For Immediate Release
Syracuse Man Sentenced to 138 Months for Distributing Fentanyl and Unlawfully Carrying a Firearm
SYRACUSE, NEW YORK – Maurice Owens, age 22, of Syracuse, was sentenced today to serve 138 months in prison following his conviction for conspiring to distribute and possess with intent to distribute fentanyl, distributing and possessing with intent to distribute fentanyl, and using and carrying a firearm while drug-trafficking announced United States Attorney Carla B. Freedman and John B. DeVito, Special Agent in Charge of the New York Field Division of the Bureau of Alcohol, Tobacco, Firearms and Explosives (ATF).
During his prior guilty plea, Owens admitted that he sold fentanyl to a customer on December 2, 2020, and December 7, 2020. On December 10, 2020, Owens was sitting in a car in a parking lot near where he previously had sold fentanyl. He saw police officers approaching, exited the car, and fled while carrying a loaded “ghost gun” that did not bear any serial number. Owens also had in his possession at the time three glassine envelopes containing fentanyl. Owens previously was convicted of a felony offense in state court and was prohibited under state law from possessing the gun.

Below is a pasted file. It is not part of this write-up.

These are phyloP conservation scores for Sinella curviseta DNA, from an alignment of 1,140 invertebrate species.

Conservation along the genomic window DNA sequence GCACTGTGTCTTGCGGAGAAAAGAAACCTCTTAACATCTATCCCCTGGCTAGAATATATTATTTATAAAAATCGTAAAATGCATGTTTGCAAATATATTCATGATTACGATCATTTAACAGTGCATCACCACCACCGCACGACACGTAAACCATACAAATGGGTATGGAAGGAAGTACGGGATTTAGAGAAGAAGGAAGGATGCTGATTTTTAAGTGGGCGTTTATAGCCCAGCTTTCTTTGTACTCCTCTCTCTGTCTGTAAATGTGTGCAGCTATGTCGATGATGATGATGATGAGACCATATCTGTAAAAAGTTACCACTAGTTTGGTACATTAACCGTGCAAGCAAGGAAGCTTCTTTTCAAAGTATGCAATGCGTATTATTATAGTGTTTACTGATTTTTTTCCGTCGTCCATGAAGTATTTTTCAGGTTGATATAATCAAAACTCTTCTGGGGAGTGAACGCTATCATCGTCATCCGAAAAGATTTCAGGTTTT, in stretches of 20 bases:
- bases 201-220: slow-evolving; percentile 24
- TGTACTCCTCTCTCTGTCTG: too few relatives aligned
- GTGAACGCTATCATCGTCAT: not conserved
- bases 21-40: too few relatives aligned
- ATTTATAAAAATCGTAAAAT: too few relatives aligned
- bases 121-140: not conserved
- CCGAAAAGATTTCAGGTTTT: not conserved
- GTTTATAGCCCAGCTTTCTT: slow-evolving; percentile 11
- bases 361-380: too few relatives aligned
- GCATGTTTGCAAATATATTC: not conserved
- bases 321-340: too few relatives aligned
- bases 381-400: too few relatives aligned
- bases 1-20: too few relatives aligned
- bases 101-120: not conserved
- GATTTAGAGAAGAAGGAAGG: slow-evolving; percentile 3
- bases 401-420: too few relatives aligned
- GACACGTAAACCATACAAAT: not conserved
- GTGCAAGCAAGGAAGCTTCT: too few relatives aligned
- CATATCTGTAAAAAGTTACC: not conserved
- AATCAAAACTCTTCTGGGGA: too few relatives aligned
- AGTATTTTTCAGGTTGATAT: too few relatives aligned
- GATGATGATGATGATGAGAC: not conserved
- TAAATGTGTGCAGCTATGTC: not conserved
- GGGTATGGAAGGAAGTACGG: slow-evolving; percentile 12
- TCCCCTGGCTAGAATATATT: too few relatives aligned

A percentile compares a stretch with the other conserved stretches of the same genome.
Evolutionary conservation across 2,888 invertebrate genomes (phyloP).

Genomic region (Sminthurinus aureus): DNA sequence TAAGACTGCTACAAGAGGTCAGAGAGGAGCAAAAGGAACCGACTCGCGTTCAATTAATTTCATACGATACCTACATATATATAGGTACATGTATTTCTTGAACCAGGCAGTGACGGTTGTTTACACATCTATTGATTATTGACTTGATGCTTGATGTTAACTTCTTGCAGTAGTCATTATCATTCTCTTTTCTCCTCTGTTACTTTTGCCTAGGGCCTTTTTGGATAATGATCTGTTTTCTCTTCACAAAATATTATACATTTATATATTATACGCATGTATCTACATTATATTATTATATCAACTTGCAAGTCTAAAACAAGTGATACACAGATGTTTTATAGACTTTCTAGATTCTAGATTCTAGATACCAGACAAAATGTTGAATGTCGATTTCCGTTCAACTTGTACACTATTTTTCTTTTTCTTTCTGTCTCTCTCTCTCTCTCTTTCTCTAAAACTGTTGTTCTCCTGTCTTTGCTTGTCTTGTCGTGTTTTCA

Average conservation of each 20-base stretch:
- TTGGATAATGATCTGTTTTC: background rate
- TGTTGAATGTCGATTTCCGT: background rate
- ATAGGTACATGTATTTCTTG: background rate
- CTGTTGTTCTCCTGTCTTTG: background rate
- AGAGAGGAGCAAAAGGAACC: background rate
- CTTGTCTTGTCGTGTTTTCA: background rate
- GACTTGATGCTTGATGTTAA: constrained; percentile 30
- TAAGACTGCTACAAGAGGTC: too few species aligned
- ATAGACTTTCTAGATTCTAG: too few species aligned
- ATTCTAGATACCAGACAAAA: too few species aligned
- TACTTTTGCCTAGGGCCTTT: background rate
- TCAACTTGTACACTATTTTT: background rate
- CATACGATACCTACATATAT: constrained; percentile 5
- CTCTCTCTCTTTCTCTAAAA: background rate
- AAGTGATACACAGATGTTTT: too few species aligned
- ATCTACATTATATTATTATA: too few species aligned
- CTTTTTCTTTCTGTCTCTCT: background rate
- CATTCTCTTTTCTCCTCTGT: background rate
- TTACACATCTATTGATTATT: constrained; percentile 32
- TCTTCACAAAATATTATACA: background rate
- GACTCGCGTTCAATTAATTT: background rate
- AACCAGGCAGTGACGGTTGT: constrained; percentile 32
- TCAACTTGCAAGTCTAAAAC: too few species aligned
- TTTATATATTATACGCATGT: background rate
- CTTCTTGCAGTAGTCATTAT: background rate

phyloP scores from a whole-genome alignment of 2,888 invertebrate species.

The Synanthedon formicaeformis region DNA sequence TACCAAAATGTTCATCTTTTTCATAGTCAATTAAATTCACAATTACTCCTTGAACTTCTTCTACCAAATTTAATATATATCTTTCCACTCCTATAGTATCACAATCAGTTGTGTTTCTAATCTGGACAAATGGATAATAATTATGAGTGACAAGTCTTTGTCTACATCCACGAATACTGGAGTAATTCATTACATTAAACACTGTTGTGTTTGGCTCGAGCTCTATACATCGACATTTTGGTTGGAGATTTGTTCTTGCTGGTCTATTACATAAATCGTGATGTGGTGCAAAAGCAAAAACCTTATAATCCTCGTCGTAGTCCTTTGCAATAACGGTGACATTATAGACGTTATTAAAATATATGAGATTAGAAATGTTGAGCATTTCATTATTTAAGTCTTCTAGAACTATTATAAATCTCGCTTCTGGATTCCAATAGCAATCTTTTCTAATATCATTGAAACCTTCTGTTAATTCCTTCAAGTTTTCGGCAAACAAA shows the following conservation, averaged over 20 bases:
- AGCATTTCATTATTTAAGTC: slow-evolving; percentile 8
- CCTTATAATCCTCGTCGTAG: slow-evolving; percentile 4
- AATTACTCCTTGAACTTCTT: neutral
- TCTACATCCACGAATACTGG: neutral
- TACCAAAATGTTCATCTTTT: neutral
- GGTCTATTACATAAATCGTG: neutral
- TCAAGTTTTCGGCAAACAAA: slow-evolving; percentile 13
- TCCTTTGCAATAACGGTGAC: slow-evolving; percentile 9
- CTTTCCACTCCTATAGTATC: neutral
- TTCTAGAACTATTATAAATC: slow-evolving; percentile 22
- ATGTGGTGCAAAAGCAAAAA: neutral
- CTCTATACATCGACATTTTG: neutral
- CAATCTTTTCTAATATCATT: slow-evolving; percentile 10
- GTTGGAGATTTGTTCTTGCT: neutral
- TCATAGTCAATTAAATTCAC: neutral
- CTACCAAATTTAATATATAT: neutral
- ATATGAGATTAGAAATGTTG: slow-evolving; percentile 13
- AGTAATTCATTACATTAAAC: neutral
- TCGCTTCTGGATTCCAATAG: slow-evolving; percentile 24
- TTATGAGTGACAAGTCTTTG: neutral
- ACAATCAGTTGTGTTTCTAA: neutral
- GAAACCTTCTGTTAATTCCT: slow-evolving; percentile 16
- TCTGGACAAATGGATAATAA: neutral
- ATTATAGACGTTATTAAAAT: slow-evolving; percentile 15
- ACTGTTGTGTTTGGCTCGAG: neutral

From approximately December 10, 2020, until February 27, 2021, Owens was detained in a local jail. While incarcerated, Owens participated in multiple calls in which he arranged for associates to supply heroin and fentanyl to the customers to whom Owens no longer could sell because he was in jail. Owens received a share of the proceeds from these sales. Owens and his associates sold at least 81 grams of fentanyl.
United States District Judge Glenn T. Suddaby also sentenced Owens to a four-year term of supervised release to begin after he serves his term of imprisonment and ordered him to pay a forfeiture judgment in the amount of $6,200, which represented the proceeds from drug sales.
This case was investigated by ATF and the Syracuse Police Department Criminal Intelligence Section. Assistant U.S. Attorney Thomas Sutcliffe and former Assistant United States Attorney Andrew Beaty prosecuted this case as part of Project Safe Neighborhoods (PSN), a program bringing together all levels of law enforcement and the communities they serve to reduce violent crime and gun violence, and to make our neighborhoods safer for everyone. On May 26, 2021, the Department launched a violent crime reduction strategy strengthening PSN based on these core principles: fostering trust and legitimacy in our communities, supporting community-based organizations that help prevent violence from occurring in the first place, setting focused and strategic enforcement priorities, and measuring the results.